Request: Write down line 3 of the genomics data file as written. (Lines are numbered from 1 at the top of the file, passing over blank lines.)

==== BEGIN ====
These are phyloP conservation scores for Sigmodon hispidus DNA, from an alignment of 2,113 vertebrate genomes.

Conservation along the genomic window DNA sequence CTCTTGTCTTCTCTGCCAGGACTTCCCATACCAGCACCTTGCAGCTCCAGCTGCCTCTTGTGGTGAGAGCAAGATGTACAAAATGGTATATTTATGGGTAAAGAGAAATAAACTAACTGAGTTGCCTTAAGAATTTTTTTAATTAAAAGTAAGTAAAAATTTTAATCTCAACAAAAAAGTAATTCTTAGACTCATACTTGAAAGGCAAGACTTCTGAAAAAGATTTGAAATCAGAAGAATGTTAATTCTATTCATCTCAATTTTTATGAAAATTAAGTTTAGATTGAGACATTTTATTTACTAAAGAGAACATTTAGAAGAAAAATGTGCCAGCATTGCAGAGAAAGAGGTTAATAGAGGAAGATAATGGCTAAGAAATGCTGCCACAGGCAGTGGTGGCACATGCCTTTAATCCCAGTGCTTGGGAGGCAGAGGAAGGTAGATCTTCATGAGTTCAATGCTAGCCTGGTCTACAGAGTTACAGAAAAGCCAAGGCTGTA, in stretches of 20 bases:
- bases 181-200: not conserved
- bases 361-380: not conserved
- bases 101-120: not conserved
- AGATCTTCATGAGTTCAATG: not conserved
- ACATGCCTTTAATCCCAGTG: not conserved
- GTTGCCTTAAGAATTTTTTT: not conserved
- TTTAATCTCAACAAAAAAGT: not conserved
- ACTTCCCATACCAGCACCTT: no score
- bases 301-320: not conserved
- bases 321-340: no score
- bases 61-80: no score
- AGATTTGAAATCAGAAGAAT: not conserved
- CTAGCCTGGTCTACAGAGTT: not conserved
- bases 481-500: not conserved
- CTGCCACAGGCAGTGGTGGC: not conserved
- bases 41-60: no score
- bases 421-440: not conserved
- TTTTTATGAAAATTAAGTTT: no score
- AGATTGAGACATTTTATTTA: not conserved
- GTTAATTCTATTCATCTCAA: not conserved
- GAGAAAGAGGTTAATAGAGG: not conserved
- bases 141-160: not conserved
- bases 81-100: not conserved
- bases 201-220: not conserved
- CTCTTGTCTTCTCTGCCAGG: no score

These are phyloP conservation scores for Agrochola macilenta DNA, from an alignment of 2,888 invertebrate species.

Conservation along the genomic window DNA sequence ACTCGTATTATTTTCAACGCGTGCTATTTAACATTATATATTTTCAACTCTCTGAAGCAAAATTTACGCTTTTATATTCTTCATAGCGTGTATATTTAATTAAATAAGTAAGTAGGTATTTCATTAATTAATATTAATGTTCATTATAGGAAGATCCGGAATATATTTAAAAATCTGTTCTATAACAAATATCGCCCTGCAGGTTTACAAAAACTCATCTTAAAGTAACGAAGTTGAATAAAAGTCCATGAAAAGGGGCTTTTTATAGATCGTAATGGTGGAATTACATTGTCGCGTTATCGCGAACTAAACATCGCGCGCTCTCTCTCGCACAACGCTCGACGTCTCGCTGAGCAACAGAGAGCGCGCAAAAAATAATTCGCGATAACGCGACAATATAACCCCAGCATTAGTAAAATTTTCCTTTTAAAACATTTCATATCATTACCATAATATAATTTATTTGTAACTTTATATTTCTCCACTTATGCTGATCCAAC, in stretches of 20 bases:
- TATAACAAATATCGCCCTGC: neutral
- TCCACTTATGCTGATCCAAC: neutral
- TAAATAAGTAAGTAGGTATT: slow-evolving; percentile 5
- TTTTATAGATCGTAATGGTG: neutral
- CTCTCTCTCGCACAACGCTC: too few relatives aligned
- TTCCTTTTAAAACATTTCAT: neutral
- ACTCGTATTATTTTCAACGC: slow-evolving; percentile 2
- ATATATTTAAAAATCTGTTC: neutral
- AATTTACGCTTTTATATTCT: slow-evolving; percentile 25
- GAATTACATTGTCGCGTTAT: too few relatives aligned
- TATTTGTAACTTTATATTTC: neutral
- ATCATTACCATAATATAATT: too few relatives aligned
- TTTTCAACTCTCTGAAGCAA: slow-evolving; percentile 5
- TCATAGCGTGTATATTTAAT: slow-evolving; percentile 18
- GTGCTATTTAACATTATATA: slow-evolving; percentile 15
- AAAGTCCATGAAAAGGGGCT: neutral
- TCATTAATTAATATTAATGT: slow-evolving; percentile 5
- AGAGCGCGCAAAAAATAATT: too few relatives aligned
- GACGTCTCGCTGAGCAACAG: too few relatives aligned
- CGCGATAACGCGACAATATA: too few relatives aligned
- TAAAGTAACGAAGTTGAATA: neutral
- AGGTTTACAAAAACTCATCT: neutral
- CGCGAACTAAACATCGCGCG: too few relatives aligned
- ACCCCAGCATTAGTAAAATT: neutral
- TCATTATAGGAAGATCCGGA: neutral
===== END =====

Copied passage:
- bases 181-200: not conserved